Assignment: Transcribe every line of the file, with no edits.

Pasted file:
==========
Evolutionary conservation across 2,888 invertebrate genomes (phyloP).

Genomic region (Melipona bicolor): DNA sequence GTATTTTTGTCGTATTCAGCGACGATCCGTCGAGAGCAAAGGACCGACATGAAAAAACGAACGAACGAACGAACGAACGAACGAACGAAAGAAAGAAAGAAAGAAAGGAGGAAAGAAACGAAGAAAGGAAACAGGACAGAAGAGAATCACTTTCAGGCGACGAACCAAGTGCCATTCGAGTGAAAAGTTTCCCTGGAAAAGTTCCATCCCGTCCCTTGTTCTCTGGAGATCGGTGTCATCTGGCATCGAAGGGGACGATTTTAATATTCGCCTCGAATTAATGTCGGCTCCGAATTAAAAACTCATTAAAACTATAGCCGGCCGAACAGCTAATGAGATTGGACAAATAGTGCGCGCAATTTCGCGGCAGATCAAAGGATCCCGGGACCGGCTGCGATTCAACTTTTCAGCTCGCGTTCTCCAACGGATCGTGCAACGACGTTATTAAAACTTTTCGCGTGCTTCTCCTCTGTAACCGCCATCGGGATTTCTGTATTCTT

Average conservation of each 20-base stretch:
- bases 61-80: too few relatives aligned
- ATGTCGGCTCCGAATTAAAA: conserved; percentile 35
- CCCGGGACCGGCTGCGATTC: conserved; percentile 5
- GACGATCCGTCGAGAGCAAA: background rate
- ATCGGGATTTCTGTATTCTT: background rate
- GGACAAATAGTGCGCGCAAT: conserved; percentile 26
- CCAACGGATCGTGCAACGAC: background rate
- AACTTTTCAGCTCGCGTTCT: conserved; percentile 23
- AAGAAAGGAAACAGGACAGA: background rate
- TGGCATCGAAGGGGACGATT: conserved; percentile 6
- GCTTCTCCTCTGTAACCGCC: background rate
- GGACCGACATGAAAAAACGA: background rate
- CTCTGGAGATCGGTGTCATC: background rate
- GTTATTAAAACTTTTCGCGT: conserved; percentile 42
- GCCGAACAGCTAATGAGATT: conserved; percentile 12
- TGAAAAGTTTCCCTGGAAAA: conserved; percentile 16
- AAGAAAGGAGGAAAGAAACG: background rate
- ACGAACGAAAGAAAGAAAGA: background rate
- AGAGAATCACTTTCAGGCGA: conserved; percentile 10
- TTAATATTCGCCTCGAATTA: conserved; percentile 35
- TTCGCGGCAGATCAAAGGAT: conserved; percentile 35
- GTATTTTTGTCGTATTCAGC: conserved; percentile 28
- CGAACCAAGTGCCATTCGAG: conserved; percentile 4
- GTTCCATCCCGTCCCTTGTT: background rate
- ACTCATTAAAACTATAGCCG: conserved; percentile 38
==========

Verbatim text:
Evolutionary conservation across 2,888 invertebrate genomes (phyloP).

Genomic region (Melipona bicolor): DNA sequence GTATTTTTGTCGTATTCAGCGACGATCCGTCGAGAGCAAAGGACCGACATGAAAAAACGAACGAACGAACGAACGAACGAACGAACGAAAGAAAGAAAGAAAGAAAGGAGGAAAGAAACGAAGAAAGGAAACAGGACAGAAGAGAATCACTTTCAGGCGACGAACCAAGTGCCATTCGAGTGAAAAGTTTCCCTGGAAAAGTTCCATCCCGTCCCTTGTTCTCTGGAGATCGGTGTCATCTGGCATCGAAGGGGACGATTTTAATATTCGCCTCGAATTAATGTCGGCTCCGAATTAAAAACTCATTAAAACTATAGCCGGCCGAACAGCTAATGAGATTGGACAAATAGTGCGCGCAATTTCGCGGCAGATCAAAGGATCCCGGGACCGGCTGCGATTCAACTTTTCAGCTCGCGTTCTCCAACGGATCGTGCAACGACGTTATTAAAACTTTTCGCGTGCTTCTCCTCTGTAACCGCCATCGGGATTTCTGTATTCTT

Average conservation of each 20-base stretch:
- bases 61-80: too few relatives aligned
- ATGTCGGCTCCGAATTAAAA: conserved; percentile 35
- CCCGGGACCGGCTGCGATTC: conserved; percentile 5
- GACGATCCGTCGAGAGCAAA: background rate
- ATCGGGATTTCTGTATTCTT: background rate
- GGACAAATAGTGCGCGCAAT: conserved; percentile 26
- CCAACGGATCGTGCAACGAC: background rate
- AACTTTTCAGCTCGCGTTCT: conserved; percentile 23
- AAGAAAGGAAACAGGACAGA: background rate
- TGGCATCGAAGGGGACGATT: conserved; percentile 6
- GCTTCTCCTCTGTAACCGCC: background rate
- GGACCGACATGAAAAAACGA: background rate
- CTCTGGAGATCGGTGTCATC: background rate
- GTTATTAAAACTTTTCGCGT: conserved; percentile 42
- GCCGAACAGCTAATGAGATT: conserved; percentile 12
- TGAAAAGTTTCCCTGGAAAA: conserved; percentile 16
- AAGAAAGGAGGAAAGAAACG: background rate
- ACGAACGAAAGAAAGAAAGA: background rate
- AGAGAATCACTTTCAGGCGA: conserved; percentile 10
- TTAATATTCGCCTCGAATTA: conserved; percentile 35
- TTCGCGGCAGATCAAAGGAT: conserved; percentile 35
- GTATTTTTGTCGTATTCAGC: conserved; percentile 28
- CGAACCAAGTGCCATTCGAG: conserved; percentile 4
- GTTCCATCCCGTCCCTTGTT: background rate
- ACTCATTAAAACTATAGCCG: conserved; percentile 38